Georgie York’s Hollywood star has risen and then exploded with a savage bang when her husband leaves her for another woman. Her life has shattered around her and Georgie just wants to get some control again. Georgie has plans to make it big in Hollywood once again, and not just as spunky sweetheart, Scooter Brown, of Skip and Scooter sitcom fame. Unfortunately, before she can get her life back in some semblance of order, Georgie does the unthinkable in Las Vegas: she marries her detestable ex-costar, Bramwell Shepard.
Bram is the bad boy of Hollywood. He took his fame and fortune for granted and now he is lucky if he can get bit parts in any productions. Bram wants his credibility back amongst the Hollywood elite and it is for this reason and this reason only, that he decides to go along with Georgie’s crazy scheme to tell the paparazzi that they have fallen in love. They may detest each other, but the mutual benefits outweigh the risks, for the moment.
Suddenly Georgie and Bram are back on display. Can their fake marriage help them discover a true love?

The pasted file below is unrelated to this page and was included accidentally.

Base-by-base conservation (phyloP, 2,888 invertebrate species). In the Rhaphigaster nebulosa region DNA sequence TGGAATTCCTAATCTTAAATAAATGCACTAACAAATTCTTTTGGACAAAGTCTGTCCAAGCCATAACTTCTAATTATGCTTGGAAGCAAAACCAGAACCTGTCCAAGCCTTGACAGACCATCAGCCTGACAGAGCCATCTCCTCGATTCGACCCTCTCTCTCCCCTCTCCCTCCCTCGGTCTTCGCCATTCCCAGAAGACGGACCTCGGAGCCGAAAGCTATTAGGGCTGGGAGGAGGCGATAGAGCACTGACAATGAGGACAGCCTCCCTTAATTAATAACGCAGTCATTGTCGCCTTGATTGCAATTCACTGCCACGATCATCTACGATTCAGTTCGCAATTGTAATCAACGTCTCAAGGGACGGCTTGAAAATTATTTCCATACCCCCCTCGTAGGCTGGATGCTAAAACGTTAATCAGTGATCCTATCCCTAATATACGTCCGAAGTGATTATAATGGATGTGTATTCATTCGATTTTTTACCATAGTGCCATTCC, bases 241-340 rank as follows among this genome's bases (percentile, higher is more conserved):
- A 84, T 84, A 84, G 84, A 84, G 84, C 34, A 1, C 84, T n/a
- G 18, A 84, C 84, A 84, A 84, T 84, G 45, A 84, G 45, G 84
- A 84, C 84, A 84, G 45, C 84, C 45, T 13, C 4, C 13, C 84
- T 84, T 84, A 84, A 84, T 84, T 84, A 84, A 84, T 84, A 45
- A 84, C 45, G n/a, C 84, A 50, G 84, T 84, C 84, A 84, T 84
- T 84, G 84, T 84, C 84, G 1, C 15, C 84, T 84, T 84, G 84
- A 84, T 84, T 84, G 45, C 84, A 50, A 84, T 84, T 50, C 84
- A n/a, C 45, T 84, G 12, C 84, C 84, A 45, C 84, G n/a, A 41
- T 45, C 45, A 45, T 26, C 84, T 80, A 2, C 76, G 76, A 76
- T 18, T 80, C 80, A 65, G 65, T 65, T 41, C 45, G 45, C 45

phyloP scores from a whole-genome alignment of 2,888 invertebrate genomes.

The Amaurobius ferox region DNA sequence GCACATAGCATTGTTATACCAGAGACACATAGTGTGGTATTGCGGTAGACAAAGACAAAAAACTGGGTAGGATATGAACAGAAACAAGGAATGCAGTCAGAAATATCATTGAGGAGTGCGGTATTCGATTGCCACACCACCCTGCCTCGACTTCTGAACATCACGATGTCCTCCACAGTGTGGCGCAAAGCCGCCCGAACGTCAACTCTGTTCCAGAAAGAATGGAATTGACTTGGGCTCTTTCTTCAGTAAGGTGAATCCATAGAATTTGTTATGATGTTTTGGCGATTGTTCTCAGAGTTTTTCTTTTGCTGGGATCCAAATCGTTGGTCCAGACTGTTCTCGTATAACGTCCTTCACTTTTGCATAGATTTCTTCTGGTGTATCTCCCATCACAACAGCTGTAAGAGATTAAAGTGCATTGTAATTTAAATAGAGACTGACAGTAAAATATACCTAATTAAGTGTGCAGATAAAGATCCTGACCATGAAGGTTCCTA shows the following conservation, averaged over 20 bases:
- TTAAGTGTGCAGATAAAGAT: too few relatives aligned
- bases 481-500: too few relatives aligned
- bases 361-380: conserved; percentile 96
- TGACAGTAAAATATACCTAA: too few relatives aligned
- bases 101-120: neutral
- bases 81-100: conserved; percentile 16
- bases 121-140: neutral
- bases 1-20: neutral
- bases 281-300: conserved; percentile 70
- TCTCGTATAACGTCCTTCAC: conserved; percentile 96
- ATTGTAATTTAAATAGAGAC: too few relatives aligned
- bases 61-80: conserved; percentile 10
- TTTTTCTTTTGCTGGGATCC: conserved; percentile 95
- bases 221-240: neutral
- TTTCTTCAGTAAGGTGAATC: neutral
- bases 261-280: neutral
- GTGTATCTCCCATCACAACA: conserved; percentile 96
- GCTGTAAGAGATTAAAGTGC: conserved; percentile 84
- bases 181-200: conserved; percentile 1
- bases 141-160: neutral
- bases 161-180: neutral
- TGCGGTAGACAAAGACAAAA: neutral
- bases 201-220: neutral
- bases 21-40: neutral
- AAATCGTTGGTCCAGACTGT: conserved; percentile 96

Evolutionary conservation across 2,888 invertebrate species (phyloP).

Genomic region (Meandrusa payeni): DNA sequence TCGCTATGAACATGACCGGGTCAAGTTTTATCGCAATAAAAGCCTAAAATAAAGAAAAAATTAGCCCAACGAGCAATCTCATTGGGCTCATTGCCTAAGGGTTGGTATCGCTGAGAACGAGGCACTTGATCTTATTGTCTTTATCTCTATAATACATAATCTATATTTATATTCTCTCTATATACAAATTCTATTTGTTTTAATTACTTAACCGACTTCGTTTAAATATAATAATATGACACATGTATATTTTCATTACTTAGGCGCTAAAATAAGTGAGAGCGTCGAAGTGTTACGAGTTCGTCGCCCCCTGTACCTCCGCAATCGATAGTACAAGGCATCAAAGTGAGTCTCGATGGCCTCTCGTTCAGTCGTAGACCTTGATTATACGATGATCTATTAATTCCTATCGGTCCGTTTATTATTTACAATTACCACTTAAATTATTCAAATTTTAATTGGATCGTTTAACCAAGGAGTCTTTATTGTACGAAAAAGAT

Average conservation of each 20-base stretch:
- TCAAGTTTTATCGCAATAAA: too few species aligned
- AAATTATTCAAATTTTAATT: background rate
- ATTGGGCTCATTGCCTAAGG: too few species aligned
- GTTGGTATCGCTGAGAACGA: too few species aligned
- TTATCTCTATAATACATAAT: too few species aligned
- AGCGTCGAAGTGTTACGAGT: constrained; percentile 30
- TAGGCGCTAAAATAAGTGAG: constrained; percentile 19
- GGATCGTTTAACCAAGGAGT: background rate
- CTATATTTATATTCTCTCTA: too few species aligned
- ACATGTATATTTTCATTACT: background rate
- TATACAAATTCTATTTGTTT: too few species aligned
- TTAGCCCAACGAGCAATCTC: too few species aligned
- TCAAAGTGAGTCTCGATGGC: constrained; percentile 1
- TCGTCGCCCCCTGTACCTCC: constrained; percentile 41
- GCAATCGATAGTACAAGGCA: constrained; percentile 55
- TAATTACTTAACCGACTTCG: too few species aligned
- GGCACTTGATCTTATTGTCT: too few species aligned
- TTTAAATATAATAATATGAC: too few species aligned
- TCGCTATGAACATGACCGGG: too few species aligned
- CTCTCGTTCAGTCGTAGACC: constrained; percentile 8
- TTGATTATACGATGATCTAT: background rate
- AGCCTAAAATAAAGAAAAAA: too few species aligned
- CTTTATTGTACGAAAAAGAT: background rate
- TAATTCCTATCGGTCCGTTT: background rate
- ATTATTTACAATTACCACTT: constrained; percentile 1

A story by Susan Elizabeth Phillips guarantees laughter, hurt, and powerful emotions. What I Did For Love is a fun and tantalizing glimpse into the façade of Hollywood and the pressures the actors and actresses face. However, the real fun is stripping away the pretense and getting a glimpse into Georgie and Bram’s true emotions towards each other. These characters do not handle the emotions exactly right all the time, but their reactions are true and revealing of their inner strength. Georgie has had a heart-wrenching marriage, a father who seems only impressed when she is on the screen, and now she is married to a man who never seems to take anything seriously.
There is a plethora of secondary characters, maybe a few too many, but some shined more than others, particularly Bram’s housekeeper, Chaz, and Georgie’s assistant, Aaron. Georgie’s interactions with Chaz in particular add an edge of sarcasm and edgy humor to the story.
What I Did For Love reads like vintage Susan Elizabeth Phillips storytelling. It’s just a darn good love story.